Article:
Alison Bathgate can still remember going to her first line dancing class with her friend Helen Smith in 1995.
By the time the class was over, she was hooked, swept away by the joviality, love and laughter that makes line dancing so much fun. It’s about the social interaction, an exciting time to challenge yourself to learn new steps and movements, stimulating your mental health, and of course, making plenty of new friends. Fast forward to 2021 and Mrs Bathgate is still line dancing with the same passion and enthusiasm she had when she danced her first steps 26 years ago.
And this year, she’s also celebrating a special milestone. When one of her previous dance instructors Pam Love moved in 2000, Mrs Bathgate offered to take over her role, and 21 years later, she is still teaching. “I still have a lot of the original ladies who were in my first class, dancing with me today,” she said happily. “I’ve probably taught hundreds of people line dancing through the years.
“It’s not hard to learn and it’s a great way to have fun and socialise.” Mrs Bathgate said there are many health benefits associated with line dancing too. “It’s excellent for your balance and you have a special awareness of knowing where you are on the floor, which challenges your brain and keeps it active. “It’s good for fighting dementia and to learn new steps each week, and music also has an extraordinary way of helping the body remember.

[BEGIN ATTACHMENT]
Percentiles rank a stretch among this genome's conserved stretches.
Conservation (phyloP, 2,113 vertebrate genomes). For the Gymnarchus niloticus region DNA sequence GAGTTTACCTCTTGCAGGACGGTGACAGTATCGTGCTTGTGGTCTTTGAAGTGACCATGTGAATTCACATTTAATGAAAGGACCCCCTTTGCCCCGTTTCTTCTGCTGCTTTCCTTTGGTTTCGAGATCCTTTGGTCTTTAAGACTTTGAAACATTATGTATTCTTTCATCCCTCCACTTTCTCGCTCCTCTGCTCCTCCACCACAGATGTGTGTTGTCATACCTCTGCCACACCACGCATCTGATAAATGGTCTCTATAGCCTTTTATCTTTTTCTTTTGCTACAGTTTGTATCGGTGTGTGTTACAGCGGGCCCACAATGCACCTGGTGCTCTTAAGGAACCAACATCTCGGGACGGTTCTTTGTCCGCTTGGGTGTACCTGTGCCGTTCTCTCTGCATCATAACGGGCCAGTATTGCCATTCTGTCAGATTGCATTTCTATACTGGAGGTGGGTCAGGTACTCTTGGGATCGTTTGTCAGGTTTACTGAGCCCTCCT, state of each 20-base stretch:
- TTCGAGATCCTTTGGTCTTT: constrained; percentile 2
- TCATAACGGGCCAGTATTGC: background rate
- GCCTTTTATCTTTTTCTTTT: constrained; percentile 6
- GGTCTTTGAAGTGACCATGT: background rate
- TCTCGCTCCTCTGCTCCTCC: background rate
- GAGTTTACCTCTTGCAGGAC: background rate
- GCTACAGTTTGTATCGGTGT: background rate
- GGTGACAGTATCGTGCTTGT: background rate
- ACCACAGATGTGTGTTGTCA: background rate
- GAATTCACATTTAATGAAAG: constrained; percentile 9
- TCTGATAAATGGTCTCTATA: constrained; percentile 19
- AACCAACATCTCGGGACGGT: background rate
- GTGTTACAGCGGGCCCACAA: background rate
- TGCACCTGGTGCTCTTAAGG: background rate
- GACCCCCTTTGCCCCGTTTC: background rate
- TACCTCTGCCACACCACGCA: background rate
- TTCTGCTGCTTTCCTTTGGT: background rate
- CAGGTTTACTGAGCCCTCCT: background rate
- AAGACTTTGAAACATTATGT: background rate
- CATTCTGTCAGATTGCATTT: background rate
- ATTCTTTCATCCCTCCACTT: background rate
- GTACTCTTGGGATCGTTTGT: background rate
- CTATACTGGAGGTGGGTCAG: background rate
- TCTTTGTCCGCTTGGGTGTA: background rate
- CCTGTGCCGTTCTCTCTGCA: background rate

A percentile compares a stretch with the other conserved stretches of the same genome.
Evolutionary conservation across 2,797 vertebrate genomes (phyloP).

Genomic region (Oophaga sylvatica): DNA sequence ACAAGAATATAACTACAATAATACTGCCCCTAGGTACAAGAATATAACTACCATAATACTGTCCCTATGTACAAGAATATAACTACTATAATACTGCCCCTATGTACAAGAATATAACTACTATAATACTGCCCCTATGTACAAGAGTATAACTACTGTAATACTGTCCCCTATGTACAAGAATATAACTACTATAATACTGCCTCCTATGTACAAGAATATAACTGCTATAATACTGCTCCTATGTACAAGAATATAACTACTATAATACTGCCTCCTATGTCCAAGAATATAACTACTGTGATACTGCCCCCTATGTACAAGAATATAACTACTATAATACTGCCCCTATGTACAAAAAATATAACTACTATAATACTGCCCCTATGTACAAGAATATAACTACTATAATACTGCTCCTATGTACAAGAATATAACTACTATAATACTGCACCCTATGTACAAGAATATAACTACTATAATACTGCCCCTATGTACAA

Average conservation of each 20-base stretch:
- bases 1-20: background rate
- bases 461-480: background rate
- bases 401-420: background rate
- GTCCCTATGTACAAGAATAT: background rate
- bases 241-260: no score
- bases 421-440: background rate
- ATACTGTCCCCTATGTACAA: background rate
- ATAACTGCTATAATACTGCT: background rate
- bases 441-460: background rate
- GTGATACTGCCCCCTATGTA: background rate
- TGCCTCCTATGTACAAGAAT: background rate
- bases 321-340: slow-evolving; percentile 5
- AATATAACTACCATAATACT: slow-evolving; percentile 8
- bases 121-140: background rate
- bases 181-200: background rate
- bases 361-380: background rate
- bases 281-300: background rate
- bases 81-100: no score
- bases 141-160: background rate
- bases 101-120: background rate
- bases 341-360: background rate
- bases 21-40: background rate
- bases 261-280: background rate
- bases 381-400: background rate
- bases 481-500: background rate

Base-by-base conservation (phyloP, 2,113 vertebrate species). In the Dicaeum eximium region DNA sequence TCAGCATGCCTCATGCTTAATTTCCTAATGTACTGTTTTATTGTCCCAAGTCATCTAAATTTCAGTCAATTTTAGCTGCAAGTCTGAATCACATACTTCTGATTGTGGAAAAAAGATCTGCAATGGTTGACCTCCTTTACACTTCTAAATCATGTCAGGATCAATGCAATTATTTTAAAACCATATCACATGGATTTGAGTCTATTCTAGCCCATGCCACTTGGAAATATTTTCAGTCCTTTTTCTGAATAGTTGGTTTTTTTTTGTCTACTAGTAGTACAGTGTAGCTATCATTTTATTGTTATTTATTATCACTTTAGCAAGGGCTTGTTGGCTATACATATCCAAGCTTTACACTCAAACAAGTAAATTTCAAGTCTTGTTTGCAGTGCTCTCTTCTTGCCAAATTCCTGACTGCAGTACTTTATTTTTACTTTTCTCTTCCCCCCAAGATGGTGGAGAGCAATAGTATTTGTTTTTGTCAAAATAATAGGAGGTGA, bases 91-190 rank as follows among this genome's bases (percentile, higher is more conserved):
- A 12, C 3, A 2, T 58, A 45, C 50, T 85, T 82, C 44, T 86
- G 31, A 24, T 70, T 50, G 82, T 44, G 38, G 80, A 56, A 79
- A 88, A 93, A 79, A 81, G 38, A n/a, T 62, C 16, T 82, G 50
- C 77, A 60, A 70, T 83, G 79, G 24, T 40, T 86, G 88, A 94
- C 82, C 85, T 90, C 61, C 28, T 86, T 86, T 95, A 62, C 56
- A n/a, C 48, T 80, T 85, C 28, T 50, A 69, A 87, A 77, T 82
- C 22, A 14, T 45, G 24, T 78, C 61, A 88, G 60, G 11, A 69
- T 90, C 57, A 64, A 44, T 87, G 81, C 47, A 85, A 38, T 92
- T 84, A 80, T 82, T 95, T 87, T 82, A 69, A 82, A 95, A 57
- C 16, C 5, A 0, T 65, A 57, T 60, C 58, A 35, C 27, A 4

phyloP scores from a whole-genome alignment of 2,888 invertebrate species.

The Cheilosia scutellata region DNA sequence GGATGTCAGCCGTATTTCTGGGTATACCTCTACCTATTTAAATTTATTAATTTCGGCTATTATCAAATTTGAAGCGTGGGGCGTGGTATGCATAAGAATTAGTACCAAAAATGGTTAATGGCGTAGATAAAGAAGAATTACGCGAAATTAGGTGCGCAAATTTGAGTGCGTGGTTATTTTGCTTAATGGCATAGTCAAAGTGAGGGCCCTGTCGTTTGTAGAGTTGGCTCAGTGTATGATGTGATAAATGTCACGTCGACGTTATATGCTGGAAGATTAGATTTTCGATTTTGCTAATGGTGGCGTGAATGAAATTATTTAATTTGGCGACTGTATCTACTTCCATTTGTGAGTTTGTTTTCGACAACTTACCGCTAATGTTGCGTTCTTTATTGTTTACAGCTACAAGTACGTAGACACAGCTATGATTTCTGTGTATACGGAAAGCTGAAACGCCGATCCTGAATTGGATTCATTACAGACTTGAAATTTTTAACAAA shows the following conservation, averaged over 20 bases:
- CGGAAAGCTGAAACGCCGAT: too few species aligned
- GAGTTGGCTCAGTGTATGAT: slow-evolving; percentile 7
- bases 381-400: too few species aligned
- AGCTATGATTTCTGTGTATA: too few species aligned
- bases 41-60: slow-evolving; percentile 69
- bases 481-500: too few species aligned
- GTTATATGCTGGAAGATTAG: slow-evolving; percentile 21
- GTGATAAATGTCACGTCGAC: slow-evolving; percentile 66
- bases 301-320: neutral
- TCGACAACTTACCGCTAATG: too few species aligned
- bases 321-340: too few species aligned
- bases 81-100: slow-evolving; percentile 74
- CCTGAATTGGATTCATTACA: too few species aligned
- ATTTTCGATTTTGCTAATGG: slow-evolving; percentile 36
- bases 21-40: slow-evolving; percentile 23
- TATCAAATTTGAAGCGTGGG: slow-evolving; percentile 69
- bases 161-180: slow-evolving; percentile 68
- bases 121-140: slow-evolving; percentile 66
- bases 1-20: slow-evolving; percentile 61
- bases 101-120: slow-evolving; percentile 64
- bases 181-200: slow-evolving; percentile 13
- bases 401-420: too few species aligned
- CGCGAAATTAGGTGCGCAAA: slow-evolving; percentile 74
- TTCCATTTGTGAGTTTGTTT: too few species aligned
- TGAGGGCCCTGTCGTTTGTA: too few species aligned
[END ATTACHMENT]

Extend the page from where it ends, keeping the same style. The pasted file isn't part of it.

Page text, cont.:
“Your muscles remember how to move when you hear music and your feet remember where to go, one after the other. “A lot of people incorrectly think line dancing is just dancing in a line, but it really is so much more than that.” During her 26 years dancing and teaching, Mrs Bathgate and her dedicated dance groups have entertained in aged care facilities, danced through the night at Relay for Life events, and joined 7000 others in the longest line when Australia held the Guinness Book of Records title for the largest number of people dancing the same steps.
Mrs Bathgate and her dancers have also raised over $30000 for local charities including the Westpac Lifesaver Rescue Helicopter, SES and RFS, and her current students are aged between 12 and 80. “No one is too young or too old to start line dancing,” Mrs Bathgate said. Mrs Bathgate holds classes 4 times a week in the T.J. Ford Pavilion at Grafton Showground and accepts new students at the beginning of each year.
An official celebration of Mrs Bathgate’s 21 years teaching line dancing featuring a social evening and workshop will be held at 7pm on June 18 at the South Grafton High School Hall. Gordon Elliott, a well-respected choreographer from Sydney will also be attending and holding a workshop for line dancing enthusiasts at the same location on June 19 between 1:30 – 3pm.
More information to come.